8. Hogan, K. B. & Harriss, R. C. Comment on ‘A dramatic decrease in the growth rate of atmospheric methane in the northern hemisphere during 1992’ by E. J. Dlugokencky et al. Geophys. Res. Lett. 21, 2445–2446 (1994).

    Article  ADS  Google Scholar 

  9. Bekki, S., Law, K. S. & Pyle, J. A. Effect of ozone deletion on atmospheric CH4and CO. Nature 371, 595–597 (1994).

    Article  ADS  CAS  Google Scholar 

  10. Lowe, D. C., Brenninkmeijer, C. A. M., Brailsford, G. W., Lassey, K. R. & Gomez, A. J. Concentration and 13C records of atmospheric methane in New Zealand and Antarctica:Evidence for changes in methane sources. J. Geophys. Res. 99, 16913–16925 (1994).

    Article  ADS  CAS  Google Scholar 

  11. Prinn, R. G. et al. Atmospheric trends and lifetime of CH3CCl3and global OH concentrations. Science 269, 187–192 (1995).

    Article  ADS  CAS  Google Scholar 

  12. Dlugokencky, E. J., Masarie, K. A., Tans, P. P., Conway, T. J. & Xiong, X. Is the amplitude of the CH4seasonal cycle changing? Atmos. Environ. 31, 21–26 (1997).

    Article  ADS  Google Scholar 

  13. Prather, M. J. Time scales in atmospheric chemistry: Theory, GWPs for CH4and CO, and runaway growth. Geophys. Res. Lett. 23, 2597–2600 (1996).

    Article  ADS  CAS  Google Scholar 

  14. Fung, I. et al. Three-dimensional model synthesis of the global methane cycle. J. Geophys. Res. 96, 13033–13065 (1991).

    Article  ADS  CAS  Google Scholar 

  15. Cicerone, R. J. & Oremland, R. S. Biogeochemical aspects of atmospheric methane. Global Biogeochem. Cycles 2, 299–327 (1988).

    Article  ADS  CAS  Google Scholar 

  16. Gupta, M. & Cicerone, R. Perturbation to global tropospheric photochemistry due to changes in latitudinal distributions of surface sources of CH4, CO, and NOx. Eos 78, 90 (1997).

    Article  Google Scholar 

  17. Law, K. S. & Nisbet, E. G. Sensitivity of the CH4growth rate to changes in CH4emissions from natural gas and coal. J. Geophys. Res. 101, 14387–14397 (1996).

    Article  ADS  CAS  Google Scholar 

  18. Hogan, K. B., Hoffman, J. S. & Thompson, A. M. Methane on the greenhouse agenda. Nature 354, 181–182 (1991).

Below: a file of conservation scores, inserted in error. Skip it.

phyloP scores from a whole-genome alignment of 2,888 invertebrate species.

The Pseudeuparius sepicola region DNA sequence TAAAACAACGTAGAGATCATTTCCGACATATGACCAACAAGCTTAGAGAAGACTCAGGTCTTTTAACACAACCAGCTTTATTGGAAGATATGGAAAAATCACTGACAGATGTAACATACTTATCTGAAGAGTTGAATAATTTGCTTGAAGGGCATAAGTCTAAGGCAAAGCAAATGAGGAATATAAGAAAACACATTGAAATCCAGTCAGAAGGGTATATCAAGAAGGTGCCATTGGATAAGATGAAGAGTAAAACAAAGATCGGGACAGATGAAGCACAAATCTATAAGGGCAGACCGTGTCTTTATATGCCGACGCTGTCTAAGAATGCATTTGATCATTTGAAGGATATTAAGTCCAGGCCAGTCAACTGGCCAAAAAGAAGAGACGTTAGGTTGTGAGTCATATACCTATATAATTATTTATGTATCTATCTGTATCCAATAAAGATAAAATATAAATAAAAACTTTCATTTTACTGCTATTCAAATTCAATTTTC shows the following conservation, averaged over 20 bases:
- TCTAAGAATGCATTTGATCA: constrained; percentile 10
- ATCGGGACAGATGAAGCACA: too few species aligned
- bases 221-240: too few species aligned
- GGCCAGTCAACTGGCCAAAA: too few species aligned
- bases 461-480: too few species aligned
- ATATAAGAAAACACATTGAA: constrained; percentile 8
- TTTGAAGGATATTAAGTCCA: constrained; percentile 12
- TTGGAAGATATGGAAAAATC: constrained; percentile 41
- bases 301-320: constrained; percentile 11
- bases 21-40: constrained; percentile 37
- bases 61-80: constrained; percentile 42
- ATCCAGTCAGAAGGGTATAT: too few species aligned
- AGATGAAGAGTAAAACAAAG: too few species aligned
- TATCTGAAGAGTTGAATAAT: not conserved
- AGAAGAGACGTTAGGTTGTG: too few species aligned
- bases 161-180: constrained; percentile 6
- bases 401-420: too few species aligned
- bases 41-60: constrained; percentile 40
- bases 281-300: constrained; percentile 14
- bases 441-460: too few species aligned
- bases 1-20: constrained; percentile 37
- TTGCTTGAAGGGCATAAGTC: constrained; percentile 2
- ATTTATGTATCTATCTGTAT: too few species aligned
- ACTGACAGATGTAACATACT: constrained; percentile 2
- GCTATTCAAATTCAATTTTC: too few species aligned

Article  ADS  Google Scholar 

  19. Khalil, M. A. K. & Rasmussen, R. Decreasing trend of methane: unpredictability of future concentrations. Chemosphere 26, 803–814 (1993).

    Article  ADS  CAS  Google Scholar 

  20. Schimel, D. et al. in Intergovernmental Panel on Climate Change (IPCC), Climate Change 1995, The Science of Climate Change 94 (Cambridge University Press, Cambridge, 1996).

    Google Scholar 

  21. Interactive Data Language Research Systems ( Boulder, Colorad, (1997).

    Google Scholar 

Download references


We thank all agencies that have assisted us with the cooperative air sampling network, and Blue Star Line for their continued support of our sampling efforts. We are grateful for the efforts of all network observers, and thank T. Conway and R. Cicerone for comments. This work was supported in part by the Atmospheric Chemistry Proejct of the NOAA Climate and Global Change Program and the US Environmental Protection Agency.

Author information

Authors and Affiliations


Corresponding author

Correspondence to E. J. Dlugokencky.

Rights and permissions

Reprints and Permissions

About this article

Cite this article

Dlugokencky, E., Masarie, K., Lang, P. et al. Continuing decline in the growth rate of the atmospheric methane burden. Nature 393, 447–450 (1998).

Download citation

  • Received:

  • Accepted:

  • Issue Date:

  • DOI:

This article is cited by


By submitting a comment you agree to abide by our Terms and Community Guidelines. If you find something abusive or that does not comply with our terms or guidelines please flag it as inappropriate.


Quick links

Nature Briefing

Sign up for the Nature Briefing newsletter — what matters in science, free to your inbox daily.

Get the most important science stories of the day, free in your inbox. Sign up for Nature Briefing